Skip to content

Bloomberg Law – Expanded White House Policy Could Stifle FDA’s Industry Advice

Bloomberg Law – Expanded White House Policy Could Stifle FDA’s Industry Advice

A recent White House oversight policy change could gum up the FDA’s day-to-day work and hurt industry’s ability to stay in compliance, lawyers told Bloomberg Law.


A White House memo released this month concluded the Congressional Review Act gives more discretion to its Office of Management and Budget over regulatory agencies than previously thought. The statute outlines what sorts of agency rules and documents are subject to executive branch oversight.


Among documents that will require more scrutiny are Food and Drug Administration guidance documents, which drug and device companies rely on to steer their regulatory and clinical trial compliance priorities. Starting May 11, the FDA is required to analyze its regulatory guidance recommendations to decide if they’re costly enough to merit additional review by the OMB.


Right now the agency has to do that for regulations, which have the force of law and carry penalties or fines for noncompliance.


Requiring the FDA to do a similar analysis for guidance documents, which unlike regulations don’t have enforceable requirements, could slow agency efforts to guide the industry on proper procedures.

FDA Exemption?

Agency employees are worried about the change and are pushing for exemptions to the new interpretation to exclude these types of documents, according to an FDA consultant who used to work at the agency.


“Advocacy organizations and patient groups are also planning on sending the White House a request this Friday to exempt the FDA from the new interpretation,” Ryan Hohman, vice president at the health care advocacy group Friends of Cancer Research, said.


Hohman said he doubts whether the OMB would “have the bandwidth to review the type of very in-depth science-based documents in a way that would provide any benefit to the guidance process.”


A senior OMB official said the memo will have no effect on drug approvals. The memo includes language that allows the OMB to “identify categories of rules that are presumptively not major” and won’t be subject to review, which means “that many agency guidance documents or whole categories will not require analysis to demonstrate they are not major,” the official said. He also noted that under the current Congressional Review Act there is “no authority to provide exemptions to the law.”


The policy change is part of a larger push by the Trump administration to claw back what it considers burdensome regulations.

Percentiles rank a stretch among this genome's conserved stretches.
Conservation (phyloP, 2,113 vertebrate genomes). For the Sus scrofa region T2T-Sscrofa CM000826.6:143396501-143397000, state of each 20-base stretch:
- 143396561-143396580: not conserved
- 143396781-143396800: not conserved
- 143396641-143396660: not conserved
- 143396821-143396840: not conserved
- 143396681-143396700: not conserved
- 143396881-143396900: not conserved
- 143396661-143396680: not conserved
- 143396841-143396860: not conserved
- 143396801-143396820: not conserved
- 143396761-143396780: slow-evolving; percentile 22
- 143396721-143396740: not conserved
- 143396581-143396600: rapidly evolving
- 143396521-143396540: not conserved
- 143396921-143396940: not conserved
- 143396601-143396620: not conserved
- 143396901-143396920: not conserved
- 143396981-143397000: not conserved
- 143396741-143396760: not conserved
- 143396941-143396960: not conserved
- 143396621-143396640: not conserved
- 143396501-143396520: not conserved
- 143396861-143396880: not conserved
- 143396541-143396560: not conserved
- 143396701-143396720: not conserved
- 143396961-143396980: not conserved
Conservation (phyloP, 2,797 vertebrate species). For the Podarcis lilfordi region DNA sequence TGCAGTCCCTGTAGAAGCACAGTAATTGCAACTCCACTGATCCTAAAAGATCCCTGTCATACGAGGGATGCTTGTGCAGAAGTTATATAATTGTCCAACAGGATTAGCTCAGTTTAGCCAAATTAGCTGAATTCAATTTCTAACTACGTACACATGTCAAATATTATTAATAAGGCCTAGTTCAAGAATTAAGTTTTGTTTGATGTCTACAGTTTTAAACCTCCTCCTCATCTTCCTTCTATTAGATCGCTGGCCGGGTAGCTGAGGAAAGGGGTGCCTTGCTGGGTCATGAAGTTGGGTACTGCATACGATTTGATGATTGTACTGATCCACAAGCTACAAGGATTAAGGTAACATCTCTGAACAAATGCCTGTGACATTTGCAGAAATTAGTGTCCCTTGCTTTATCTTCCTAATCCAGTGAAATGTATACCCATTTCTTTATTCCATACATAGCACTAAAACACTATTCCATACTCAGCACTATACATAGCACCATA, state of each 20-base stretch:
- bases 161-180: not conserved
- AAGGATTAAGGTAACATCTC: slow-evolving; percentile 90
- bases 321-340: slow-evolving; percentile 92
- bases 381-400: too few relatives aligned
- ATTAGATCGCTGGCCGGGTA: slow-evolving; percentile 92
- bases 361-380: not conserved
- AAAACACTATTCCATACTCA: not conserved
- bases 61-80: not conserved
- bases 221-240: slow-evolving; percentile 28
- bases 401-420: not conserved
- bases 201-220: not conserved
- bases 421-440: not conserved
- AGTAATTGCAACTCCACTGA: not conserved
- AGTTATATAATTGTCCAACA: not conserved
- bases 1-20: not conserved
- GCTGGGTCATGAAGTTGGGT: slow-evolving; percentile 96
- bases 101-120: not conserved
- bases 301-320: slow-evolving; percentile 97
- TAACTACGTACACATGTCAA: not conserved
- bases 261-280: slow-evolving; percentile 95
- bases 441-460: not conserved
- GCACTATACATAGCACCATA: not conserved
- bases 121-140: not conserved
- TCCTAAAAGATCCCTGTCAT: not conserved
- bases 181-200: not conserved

“The sense is that guidance documents are in many cases ways of creating new requirements or new expectations,” Aaron L. Josephson, a senior director at Mintz who specializes in health-care policy and regulatory compliance, said. They aren’t legal requirements but are often followed by the industry as if they were.


“The administration wants to cut down on those types of expectations across the board,” Josephson said, and creating more hurdles for agencies is one way of doing that.

What’s ‘Major?’

It’s difficult to know how big an impact this new interpretation will have on the FDA because it’s hard to know what future guidance documents will be considered “major” and therefore have to be sent to the OMB for review, Josephson said. Something is considered “major” when it would cost the economy $100 million or more.


Sally Katzen, who worked at the OMB during the Clinton administration, doesn’t think the interpretation’s inclusion of guidance documents will have a major effect on the FDA’s day-to-day activities. “If we are talking about guidance for a specific product or a particular protocol, it would likely not be considered major guidance and thus not likely covered,” she said.


Josephson said he isn’t convinced the expanded Congressional Review Act interpretation would have a huge affect on the FDA or the drug industry overall in the short term. But small companies that don’t have lots of lawyers on retainer or huge regulatory compliance offices would feel the brunt of any FDA advice slowdown, he said.


“Typically deregulation is spun as ‘well we’re helping small businesses avoid over-burdensome agency actions,’ but in this case small businesses like getting the FDA’s thoughts on policy,” he said.…